Product review: Fox Racing Shox 32 Talas 150 FIT RLC 15QR

Simplified travel adjust plus a smoother, more linear stroke

Fox's latest-generation 32 Talas 150 FIT RLC 15QR fork is an excellent fit for the latest crop of aggressive cross-country riders who call six-inch bikes their everyday home yet still need to climb on a regular basis.

The move from a three-position to a two-position travel adjuster sheds 10mm of total adjustment range but the simplified 120/150mm system that remains is still an improvement in real-world trail conditions.

Simply twist the big finger-friendly crown-mounted knob a quarter-turn to lower the front end for steep ascents then leave the fork fully extended for everything else – no need to worry about what to do with that awkward middle setting anymore.

Convenience updates aside, the new Kashima Coat stanchion surface treatment and a notably more linear air spring curve substantially changes the fork's overall personality as compared to last year's model.

Static and kinetic friction are both markedly reduced throughout the stroke for a much smoother ride quality on washboard and stutter bumps, less jolting through the bars on square-edged hits, and less confusion overall when hitting a wide range of terrain features at higher speed.

The more coil-like spring rate feels more bottomless than Fox's fixed-travel Float range, too, though careful tuning of the low-speed compression damping is needed to prevent excessive brake dive, especially on steeper terrain.

In fact, some riders may find the spring rate too linear now so be sure to compare if possible. Our recommendation would be to pair the TALAS fork with similar feeling rear suspension designs like the Trek Remedy whereas something more progressive like Pivot Cycle's Mach 5.8 would likely be better matched to the Float.

Either way, damping performance from the sealed FIT cartridge damper is absolutely faultless with superbly controlled motion on an incredibly diverse range of terrain plus a usefully wide adjustment window for low-speed compression and rebound damping as well as lockout blow-off threshold.

Toss whatever you can throw at this thing during a typical trail ride and it's likely that the TALAS will not only handle it but charge through with confidence.

Especially challenging conditions are where the FIT cartridge excels the most, as Fox's open-bath design could very occasionally struggle to keep up in extreme situations – no more here as the oil is always separated from the air to keep foaming at bay and the internal tuning always feels spot-on.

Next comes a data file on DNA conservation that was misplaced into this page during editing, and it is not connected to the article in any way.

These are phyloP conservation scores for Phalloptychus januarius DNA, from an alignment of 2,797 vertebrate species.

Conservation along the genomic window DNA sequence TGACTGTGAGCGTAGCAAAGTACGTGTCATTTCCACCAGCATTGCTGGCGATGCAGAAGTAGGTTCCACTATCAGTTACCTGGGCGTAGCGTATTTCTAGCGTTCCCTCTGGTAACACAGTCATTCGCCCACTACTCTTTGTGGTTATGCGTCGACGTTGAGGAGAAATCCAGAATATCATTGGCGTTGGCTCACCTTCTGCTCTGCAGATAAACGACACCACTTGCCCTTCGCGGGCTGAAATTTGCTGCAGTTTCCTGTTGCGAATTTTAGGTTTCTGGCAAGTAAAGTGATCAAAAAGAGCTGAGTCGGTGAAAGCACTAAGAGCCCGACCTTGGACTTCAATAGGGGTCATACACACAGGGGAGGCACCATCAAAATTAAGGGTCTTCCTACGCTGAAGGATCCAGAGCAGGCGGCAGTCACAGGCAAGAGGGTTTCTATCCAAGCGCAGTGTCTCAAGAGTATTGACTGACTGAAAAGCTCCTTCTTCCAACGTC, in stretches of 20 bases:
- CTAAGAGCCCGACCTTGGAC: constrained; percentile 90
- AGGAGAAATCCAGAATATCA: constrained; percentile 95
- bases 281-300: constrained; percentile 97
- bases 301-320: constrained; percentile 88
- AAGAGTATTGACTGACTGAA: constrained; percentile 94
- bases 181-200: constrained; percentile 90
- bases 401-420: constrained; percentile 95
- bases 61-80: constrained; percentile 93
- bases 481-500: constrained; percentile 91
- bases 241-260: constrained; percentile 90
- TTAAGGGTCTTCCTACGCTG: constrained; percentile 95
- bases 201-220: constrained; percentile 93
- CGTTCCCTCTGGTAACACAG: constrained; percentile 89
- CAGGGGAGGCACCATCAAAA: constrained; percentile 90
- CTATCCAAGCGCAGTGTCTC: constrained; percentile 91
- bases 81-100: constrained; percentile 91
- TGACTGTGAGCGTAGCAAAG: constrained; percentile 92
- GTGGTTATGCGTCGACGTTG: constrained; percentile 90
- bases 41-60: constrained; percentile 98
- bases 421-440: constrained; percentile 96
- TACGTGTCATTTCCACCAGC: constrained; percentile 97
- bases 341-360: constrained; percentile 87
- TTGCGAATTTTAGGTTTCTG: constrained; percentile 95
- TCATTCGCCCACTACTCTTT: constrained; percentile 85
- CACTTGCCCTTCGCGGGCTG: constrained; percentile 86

The rebound knob's relocation to the bottom of the leg also makes more sense to us than the older arrangement. Rebound is something you're likely to dial and leave be whereas riders are more apt to fiddle with the threshold adjuster during the course of a ride depending on the conditions.

Impressed as we are with the Kashima Coat, though, it still doesn't completely offset the main drawback of the FIT design, namely the reduced oil volume for bushing lubrication. When the oil's fresh and present in the right quantities, the Kashima-equipped TALAS is remarkably supple.

That small volume of oil still has a somewhat short lifespan, however, and while the stanchion coating does help extend the service intervals and keep fork a little more freely moving than without, it's still nowhere near the months-long intervals of the older open bath setup.

Thankfully, it's an easy service to perform (taking as little as 10-15 minutes once you've gotten the hang of it) but one that we'd prefer not to do.

One of our testers has also reported that his FIT-equipped sample seemed more sensitive to cold temperatures than older open-bath models, too.

From a structural standpoint, the 15mm quick-release thru-axle is still as effective and simple to use as it's always been, lending some additional steering precision to the 32mm tubes in this stretched-to-the-limit longer-travel application.

While we found the chassis stiff enough in most situations overall – especially for the trail bike category at which this fork is directed – riders that tend to put bigger demands on their equipment will still want for more. Those folks will likely want to consider the burlier 36 series but they'll have to give up the 32 TALAS's respectable 1.69kg (3.72lb) weight (without axle) to get it.

Full Specifications


Price: US$945
Weight: 1,688g (3.72lb) w/190mm tapered steerer, w/o axle (+70g)
Pros: Unflappable damper performance, wide adjustment range, simpler two-step travel adjust, reasonably rigid chassis, lightweight thru-axle, slippery Kashima Coat stanchions, do-all personality
Cons: Still prone to occasional stickiness, frequent service intervals, spring rate may be too linear for some, expensive

Cyclingnews verdict: 4 stars

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